March 5, 2021
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Introducing Enterprise Java Application Architecture and Design

  • By Dhrubojyoti Kayal
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Figure 6 depicts the relationship between the three components. The events triggered by any user action are intercepted by the controller. Depending on the action, the controller invokes the model to apply suitable business rules that modify application data. The controller then selects a view component to present the modified application data to the end user. Thus, you see that MVC provides guidelines for a clean separation of responsibilities in an application. Because of this separation, multiple views and controllers can work with the same model.

Figure 6. Model-View-Controller

Java EE Architecture with MVC

The MVC concept can be easily applied to form the basis for Java EE application architecture. Java EE servlet technology is ideally suited as a controller component. Any browser request can be transferred via HTTP to a servlet. A servlet controller can then invoke EJB model components, which encapsulate business rules and also retrieve and modify the application data. The retrieved and/or altered enterprise data can be displayed using JSP. This is an oversimplified representation of real-life enterprise Java architecture, although it works for a small-scale application. But this has tremendous implications for application development. Risks can be reduced and productivity increased if you have specialists in the different technologies working together. Moreover, one layer can be transparently replaced and new features easily added without adversely affecting others (see Figure 7).

Click here for a larger image.

Figure 7. Layered multitier Java EE application architecture based on MVC

Layers in a Java EE Application

It is evident from Figure 7 that layered architecture is an extension of the MVC architecture. In the traditional MVC architecture, the data access or integration layer was assumed to be part of the business layer. However, in Java EE, it has been reclaimed as a separate layer. This is because enterprise Java applications integrate and communicate with a variety of external information system for business data—relational database management systems (RDBMSs), mainframes, SAP ERP, or Oracle e-business suites, to name just a few. Therefore, positioning integration services as a separate layer helps the business layer concentrate on its core function of executing business rules.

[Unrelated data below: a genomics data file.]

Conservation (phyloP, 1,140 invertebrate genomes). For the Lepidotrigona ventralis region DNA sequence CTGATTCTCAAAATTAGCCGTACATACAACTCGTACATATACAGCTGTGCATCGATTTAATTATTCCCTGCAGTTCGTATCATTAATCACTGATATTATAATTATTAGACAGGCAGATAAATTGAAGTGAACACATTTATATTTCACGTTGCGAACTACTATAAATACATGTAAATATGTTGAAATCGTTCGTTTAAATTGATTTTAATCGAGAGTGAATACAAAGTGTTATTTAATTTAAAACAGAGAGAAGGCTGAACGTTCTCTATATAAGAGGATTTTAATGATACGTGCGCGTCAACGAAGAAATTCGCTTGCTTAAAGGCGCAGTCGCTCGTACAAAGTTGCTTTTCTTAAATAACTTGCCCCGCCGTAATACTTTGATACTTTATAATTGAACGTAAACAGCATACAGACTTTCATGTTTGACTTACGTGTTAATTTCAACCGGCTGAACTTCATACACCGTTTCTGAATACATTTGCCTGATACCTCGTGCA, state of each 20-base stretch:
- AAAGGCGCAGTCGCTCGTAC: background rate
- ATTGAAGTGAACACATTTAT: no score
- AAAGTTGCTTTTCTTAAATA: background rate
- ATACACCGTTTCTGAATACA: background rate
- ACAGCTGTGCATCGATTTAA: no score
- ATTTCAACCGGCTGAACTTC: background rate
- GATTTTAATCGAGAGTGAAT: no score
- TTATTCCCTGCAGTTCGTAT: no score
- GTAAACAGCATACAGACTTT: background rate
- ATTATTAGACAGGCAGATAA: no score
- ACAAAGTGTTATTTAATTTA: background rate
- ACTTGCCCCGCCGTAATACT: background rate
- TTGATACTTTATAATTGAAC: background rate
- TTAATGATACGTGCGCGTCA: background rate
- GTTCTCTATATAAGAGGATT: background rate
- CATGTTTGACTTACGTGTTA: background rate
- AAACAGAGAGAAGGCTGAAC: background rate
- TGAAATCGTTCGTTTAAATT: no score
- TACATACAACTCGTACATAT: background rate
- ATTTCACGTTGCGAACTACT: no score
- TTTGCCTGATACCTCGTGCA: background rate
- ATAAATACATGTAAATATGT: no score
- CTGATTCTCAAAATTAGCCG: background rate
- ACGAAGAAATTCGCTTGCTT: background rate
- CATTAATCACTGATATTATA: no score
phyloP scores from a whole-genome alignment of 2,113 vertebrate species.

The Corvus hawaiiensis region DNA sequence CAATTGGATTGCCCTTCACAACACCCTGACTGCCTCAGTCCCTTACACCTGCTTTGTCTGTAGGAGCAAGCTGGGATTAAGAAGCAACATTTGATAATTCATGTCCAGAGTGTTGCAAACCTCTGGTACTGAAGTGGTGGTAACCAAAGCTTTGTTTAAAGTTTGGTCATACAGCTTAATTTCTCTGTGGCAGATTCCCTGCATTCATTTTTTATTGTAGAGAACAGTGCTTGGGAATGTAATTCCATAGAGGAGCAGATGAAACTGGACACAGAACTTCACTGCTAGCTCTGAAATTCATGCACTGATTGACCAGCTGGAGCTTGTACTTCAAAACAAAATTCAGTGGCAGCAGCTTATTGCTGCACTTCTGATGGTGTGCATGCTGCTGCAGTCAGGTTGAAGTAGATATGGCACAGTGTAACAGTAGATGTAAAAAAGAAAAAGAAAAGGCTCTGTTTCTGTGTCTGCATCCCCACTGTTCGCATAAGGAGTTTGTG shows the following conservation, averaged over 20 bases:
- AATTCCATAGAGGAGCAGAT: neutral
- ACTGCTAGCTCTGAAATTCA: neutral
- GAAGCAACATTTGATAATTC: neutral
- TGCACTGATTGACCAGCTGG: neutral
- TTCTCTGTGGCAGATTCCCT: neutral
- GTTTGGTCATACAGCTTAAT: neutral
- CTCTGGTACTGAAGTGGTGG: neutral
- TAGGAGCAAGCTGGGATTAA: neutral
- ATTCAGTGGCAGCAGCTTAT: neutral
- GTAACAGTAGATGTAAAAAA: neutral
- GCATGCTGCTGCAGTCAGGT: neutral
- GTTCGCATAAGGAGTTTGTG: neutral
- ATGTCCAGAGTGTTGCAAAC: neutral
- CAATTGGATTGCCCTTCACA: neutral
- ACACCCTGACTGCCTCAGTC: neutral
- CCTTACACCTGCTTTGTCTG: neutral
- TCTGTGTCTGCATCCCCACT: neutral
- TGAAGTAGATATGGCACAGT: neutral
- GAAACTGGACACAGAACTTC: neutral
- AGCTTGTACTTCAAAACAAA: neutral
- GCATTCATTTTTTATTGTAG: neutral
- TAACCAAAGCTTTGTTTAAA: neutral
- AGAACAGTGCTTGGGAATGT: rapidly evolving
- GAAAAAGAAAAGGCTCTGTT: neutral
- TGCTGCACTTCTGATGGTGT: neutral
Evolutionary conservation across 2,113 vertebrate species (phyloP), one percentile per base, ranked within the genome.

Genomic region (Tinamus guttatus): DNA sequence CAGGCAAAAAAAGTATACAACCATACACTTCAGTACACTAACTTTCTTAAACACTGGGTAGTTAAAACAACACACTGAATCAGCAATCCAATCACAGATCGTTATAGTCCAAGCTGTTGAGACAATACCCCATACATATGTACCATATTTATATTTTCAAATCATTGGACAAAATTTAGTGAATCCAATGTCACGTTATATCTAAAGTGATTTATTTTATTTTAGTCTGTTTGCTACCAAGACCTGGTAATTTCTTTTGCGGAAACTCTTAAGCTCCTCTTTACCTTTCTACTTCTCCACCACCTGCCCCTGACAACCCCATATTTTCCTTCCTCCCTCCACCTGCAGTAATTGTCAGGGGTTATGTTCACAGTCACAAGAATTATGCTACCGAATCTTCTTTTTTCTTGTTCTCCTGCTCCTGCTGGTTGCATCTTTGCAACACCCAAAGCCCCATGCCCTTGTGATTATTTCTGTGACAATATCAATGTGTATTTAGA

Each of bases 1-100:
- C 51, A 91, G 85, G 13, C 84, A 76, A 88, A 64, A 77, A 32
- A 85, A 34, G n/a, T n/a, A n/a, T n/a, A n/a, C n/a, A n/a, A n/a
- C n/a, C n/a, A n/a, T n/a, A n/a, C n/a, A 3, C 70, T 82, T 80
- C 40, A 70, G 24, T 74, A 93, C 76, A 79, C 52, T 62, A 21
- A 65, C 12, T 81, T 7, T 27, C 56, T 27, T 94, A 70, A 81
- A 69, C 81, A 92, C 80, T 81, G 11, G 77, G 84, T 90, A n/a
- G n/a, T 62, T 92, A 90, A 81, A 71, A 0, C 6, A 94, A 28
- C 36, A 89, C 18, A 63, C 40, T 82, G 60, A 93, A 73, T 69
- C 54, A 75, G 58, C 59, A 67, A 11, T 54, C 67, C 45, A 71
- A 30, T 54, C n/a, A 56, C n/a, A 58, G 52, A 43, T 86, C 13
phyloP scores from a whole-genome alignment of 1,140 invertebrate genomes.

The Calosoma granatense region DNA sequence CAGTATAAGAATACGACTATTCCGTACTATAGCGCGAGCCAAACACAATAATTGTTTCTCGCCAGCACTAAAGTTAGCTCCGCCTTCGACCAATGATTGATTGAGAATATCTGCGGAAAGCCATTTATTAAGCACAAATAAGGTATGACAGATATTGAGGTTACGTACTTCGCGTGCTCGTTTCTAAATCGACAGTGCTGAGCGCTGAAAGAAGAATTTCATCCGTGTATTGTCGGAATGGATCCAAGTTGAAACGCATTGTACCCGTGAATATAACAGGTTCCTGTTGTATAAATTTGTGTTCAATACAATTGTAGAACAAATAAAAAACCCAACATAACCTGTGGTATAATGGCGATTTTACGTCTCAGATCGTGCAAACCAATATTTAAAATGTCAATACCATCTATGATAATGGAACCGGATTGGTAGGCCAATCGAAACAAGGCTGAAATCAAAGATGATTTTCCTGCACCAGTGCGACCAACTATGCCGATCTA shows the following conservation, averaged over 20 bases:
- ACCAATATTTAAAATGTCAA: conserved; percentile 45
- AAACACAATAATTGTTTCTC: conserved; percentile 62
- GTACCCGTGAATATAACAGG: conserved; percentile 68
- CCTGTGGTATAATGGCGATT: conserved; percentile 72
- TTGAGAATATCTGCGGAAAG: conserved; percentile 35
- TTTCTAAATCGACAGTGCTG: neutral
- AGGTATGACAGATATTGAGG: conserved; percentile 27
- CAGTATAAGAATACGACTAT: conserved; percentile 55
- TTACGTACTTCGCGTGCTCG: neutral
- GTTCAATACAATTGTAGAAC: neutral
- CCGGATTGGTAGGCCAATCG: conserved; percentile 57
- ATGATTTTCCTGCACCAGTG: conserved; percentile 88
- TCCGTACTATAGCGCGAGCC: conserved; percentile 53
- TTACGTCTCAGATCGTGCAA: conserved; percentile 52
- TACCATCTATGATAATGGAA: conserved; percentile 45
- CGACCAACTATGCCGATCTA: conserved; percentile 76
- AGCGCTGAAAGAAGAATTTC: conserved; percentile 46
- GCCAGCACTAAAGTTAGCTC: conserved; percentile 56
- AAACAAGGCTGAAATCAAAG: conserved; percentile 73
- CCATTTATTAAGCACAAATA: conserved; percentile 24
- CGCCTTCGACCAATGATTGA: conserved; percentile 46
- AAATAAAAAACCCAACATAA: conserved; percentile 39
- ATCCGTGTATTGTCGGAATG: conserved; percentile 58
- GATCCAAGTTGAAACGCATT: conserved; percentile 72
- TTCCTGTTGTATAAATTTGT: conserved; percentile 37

The benefits of the loosely coupled layered Java EE architecture are similar to those of MVC. Since implementation details are encapsulated within individual layers, they can be easily modified without deep impact on neighboring layers. This makes the application flexible and easy to maintain. Since each layer has its own defined roles and responsibilities, it is simpler to manage, while still providing important services.

Java EE Application Design

In the past few sections I laid the foundation for exploring Java EE application design in greater detail. However, the design of Java EE software is a huge subject in itself, and many books have been written about it. My intention in this article is to simplify Java EE application design and development by applying patterns and best practices through the Spring Framework. Hence, in keeping with the theme and for the sake of brevity, I will cover only those topics relevant in this context. This will enable me to focus on only those topics that are essential for understanding the subject.

Some developers and designers are of the opinion that Java EE application design is essentially OO design. This is true, but Java EE application design involves a lot more than traditional object design. It requires finding the objects in the problem domain and then determining their relationships and collaboration. The objects in individual layers are assigned responsibilities, and interfaces are laid out for interaction between layers. However, the task doesn't finish here. In fact, it gets more complicated. This is because, unlike traditional object design, Java EE supports distributed object technologies such as EJB for deploying business components. The business components are developed as remotely accessible session Enterprise JavaBeans. JMS and message-driven beans (MDB) make things even complex by allowing distributed asynchronous interaction of objects.

The design of distributed objects is an immensely complicated task even for experienced professionals. You need to consider critical issues such as scalability, performance, transactions, and so on, before drafting a final solution. The design decision to use a coarse-grained or fine-grained session EJB facade can have serious impact on the overall performance of a Java EE application. Similarly, the choice of the correct method on which transactions will be imposed can have critical influence on data consistency.

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This article was originally published on March 3, 2009

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